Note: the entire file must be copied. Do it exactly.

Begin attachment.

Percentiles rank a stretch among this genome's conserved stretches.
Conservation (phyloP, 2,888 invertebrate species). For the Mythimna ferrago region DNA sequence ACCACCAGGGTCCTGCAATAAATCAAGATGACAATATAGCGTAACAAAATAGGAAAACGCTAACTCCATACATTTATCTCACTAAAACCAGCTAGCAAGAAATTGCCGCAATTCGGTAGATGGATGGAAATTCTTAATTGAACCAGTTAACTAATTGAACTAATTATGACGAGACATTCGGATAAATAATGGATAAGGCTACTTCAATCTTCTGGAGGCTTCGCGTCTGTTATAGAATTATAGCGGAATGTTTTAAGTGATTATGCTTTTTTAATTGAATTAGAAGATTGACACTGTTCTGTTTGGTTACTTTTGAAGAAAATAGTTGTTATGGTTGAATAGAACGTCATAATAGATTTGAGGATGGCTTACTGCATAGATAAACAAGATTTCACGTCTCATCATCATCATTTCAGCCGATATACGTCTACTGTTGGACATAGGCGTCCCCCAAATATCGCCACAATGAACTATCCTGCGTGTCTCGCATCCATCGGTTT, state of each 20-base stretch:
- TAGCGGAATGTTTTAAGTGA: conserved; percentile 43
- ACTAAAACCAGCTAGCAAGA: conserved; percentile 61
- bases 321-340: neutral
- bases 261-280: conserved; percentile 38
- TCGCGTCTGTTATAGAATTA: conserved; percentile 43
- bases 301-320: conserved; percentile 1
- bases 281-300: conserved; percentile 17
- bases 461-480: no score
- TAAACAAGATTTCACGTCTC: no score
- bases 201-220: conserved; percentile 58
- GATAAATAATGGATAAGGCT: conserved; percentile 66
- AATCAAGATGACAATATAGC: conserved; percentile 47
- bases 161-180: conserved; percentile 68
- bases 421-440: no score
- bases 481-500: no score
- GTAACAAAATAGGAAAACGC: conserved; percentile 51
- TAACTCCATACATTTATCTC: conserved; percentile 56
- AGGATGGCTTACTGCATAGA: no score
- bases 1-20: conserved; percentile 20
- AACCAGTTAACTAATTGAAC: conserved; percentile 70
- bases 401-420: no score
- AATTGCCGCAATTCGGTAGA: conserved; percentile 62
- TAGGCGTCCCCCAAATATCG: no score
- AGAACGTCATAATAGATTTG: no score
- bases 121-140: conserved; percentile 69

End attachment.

Percentiles rank a stretch among this genome's conserved stretches.
Conservation (phyloP, 2,888 invertebrate species). For the Mythimna ferrago region DNA sequence ACCACCAGGGTCCTGCAATAAATCAAGATGACAATATAGCGTAACAAAATAGGAAAACGCTAACTCCATACATTTATCTCACTAAAACCAGCTAGCAAGAAATTGCCGCAATTCGGTAGATGGATGGAAATTCTTAATTGAACCAGTTAACTAATTGAACTAATTATGACGAGACATTCGGATAAATAATGGATAAGGCTACTTCAATCTTCTGGAGGCTTCGCGTCTGTTATAGAATTATAGCGGAATGTTTTAAGTGATTATGCTTTTTTAATTGAATTAGAAGATTGACACTGTTCTGTTTGGTTACTTTTGAAGAAAATAGTTGTTATGGTTGAATAGAACGTCATAATAGATTTGAGGATGGCTTACTGCATAGATAAACAAGATTTCACGTCTCATCATCATCATTTCAGCCGATATACGTCTACTGTTGGACATAGGCGTCCCCCAAATATCGCCACAATGAACTATCCTGCGTGTCTCGCATCCATCGGTTT, state of each 20-base stretch:
- TAGCGGAATGTTTTAAGTGA: conserved; percentile 43
- ACTAAAACCAGCTAGCAAGA: conserved; percentile 61
- bases 321-340: neutral
- bases 261-280: conserved; percentile 38
- TCGCGTCTGTTATAGAATTA: conserved; percentile 43
- bases 301-320: conserved; percentile 1
- bases 281-300: conserved; percentile 17
- bases 461-480: no score
- TAAACAAGATTTCACGTCTC: no score
- bases 201-220: conserved; percentile 58
- GATAAATAATGGATAAGGCT: conserved; percentile 66
- AATCAAGATGACAATATAGC: conserved; percentile 47
- bases 161-180: conserved; percentile 68
- bases 421-440: no score
- bases 481-500: no score
- GTAACAAAATAGGAAAACGC: conserved; percentile 51
- TAACTCCATACATTTATCTC: conserved; percentile 56
- AGGATGGCTTACTGCATAGA: no score
- bases 1-20: conserved; percentile 20
- AACCAGTTAACTAATTGAAC: conserved; percentile 70
- bases 401-420: no score
- AATTGCCGCAATTCGGTAGA: conserved; percentile 62
- TAGGCGTCCCCCAAATATCG: no score
- AGAACGTCATAATAGATTTG: no score
- bases 121-140: conserved; percentile 69